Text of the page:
By Ron Kampeas
Harold Bornstein, the New York Jewish physician whose 2016 letter declaring Donald Trump “unequivocally the healthiest individual ever elected to the presidency,” which turned out to have been written by Trump, is dead at 73.
His death notice appeared Jan. 14 in The New York Times. No cause of death was given.
The letter released during the 2016 campaign was prompted by media demands for Trump’s health records after Trump accused his rival, Hillary Clinton, of obscuring health problems. Clinton had released a letter from a physician declaring her to be in good health.
The hyperbole in Bornstein’s letter — Trump’s blood pressure was “astonishingly excellent,” it said — raised eyebrows. Bornstein vigorously insisted he had penned the letter, but in 2018 revealed that Trump indeed was the one who had dictated it.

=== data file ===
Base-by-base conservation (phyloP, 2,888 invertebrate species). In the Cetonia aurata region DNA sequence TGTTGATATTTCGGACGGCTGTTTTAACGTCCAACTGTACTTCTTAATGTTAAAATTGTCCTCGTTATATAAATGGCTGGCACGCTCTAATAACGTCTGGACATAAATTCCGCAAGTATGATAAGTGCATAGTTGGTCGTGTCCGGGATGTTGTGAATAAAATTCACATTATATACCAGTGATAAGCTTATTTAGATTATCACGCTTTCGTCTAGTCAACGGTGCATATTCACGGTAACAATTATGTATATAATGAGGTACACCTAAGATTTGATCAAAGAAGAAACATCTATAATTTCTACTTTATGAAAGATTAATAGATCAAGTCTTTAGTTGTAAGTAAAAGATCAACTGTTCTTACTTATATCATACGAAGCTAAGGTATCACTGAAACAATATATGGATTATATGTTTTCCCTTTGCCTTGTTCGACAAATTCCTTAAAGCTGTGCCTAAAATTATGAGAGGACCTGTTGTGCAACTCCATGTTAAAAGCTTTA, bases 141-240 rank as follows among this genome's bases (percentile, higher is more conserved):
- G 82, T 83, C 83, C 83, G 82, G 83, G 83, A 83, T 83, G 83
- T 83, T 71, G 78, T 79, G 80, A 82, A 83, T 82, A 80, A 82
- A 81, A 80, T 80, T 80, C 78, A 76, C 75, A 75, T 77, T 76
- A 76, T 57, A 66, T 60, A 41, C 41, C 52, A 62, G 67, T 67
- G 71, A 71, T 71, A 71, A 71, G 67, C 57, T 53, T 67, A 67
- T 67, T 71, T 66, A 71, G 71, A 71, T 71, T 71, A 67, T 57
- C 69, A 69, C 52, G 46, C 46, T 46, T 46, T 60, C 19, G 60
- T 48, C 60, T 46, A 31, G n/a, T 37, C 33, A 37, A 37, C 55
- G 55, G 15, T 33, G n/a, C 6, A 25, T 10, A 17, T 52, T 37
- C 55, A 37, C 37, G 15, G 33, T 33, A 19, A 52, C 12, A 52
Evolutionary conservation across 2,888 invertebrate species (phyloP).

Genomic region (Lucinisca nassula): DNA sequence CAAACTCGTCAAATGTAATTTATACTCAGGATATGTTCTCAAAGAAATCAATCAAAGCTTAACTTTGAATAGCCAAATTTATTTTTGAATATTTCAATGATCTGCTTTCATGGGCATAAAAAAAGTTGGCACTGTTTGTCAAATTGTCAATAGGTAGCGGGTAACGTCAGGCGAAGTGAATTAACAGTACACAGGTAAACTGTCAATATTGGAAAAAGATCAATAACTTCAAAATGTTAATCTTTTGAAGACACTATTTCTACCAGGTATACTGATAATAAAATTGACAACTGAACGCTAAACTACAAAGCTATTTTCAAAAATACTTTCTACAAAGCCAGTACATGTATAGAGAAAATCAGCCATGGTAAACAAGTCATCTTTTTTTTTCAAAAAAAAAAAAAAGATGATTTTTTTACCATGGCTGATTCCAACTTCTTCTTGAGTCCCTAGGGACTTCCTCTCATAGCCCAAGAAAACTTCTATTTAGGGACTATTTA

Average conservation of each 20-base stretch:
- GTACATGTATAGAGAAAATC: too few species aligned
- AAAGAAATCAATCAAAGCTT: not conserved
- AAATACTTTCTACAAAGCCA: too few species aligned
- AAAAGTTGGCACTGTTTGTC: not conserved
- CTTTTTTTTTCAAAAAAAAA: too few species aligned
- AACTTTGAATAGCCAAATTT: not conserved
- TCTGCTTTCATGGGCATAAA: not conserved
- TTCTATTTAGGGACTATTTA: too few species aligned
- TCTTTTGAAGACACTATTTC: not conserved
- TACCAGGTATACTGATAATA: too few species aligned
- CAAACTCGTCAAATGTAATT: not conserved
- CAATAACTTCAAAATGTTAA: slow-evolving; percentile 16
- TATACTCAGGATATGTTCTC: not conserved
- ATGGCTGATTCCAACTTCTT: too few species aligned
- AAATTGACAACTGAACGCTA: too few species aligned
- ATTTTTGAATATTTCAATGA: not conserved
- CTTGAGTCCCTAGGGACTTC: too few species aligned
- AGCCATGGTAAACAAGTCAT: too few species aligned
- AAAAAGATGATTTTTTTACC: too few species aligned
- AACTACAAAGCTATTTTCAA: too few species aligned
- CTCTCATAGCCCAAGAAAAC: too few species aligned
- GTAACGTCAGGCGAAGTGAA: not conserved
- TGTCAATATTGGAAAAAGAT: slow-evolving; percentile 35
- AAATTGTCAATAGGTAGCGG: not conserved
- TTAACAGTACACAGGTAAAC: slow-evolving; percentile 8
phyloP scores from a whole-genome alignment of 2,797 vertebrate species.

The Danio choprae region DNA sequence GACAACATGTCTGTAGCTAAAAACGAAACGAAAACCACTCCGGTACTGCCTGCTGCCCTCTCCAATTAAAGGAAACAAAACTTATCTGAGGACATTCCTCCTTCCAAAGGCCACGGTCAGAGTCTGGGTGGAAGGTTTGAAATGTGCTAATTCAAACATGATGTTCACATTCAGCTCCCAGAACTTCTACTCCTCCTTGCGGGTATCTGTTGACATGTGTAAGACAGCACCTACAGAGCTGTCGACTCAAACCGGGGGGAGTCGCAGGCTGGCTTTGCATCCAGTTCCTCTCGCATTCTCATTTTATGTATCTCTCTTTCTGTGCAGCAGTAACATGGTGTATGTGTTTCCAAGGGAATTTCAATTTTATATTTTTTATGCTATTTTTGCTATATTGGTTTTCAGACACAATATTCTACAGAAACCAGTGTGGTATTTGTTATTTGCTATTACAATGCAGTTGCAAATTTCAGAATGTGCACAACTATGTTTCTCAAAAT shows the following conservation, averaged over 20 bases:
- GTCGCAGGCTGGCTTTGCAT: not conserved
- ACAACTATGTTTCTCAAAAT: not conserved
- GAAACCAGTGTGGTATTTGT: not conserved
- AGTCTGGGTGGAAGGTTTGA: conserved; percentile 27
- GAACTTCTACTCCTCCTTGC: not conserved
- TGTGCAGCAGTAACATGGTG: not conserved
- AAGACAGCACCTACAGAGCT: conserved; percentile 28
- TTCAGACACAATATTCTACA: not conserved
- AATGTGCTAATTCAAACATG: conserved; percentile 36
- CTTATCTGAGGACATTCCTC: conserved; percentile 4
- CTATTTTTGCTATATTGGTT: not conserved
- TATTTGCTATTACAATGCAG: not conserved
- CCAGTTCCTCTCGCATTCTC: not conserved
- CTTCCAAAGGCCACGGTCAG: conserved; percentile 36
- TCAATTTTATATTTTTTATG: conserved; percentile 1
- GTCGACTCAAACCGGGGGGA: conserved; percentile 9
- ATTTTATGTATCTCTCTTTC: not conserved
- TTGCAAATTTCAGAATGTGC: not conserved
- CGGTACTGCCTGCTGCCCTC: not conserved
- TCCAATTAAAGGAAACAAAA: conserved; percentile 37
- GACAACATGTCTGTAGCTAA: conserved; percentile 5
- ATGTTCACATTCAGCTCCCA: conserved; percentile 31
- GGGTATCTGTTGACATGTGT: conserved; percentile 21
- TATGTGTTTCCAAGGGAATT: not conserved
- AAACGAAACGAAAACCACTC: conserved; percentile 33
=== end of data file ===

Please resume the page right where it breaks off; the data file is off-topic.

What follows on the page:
Bornstein and Trump had fallen out; the Trump campaign supposedly cut him off because he had spoken to the media. The doctor said campaign officials bullied him and demanded he remove from his office a picture with Trump. Bornstein had ambitions of becoming the White House physician and was upset by the poor seats he got at Trump’s 2017 inauguration.
Bornstein had inherited Trump as a patient from his father Jacob’s practice.
Bornstein had an eccentric affection for Italian: He communicated with journalists; flirted online with women journalists; demanded payment for interviews and delivered a speech at his son’s bar mitzvah in the language, although there was little evidence anyone at the event understood what he was saying.
He is survived by his wife, Melissa, four sons and a daughter.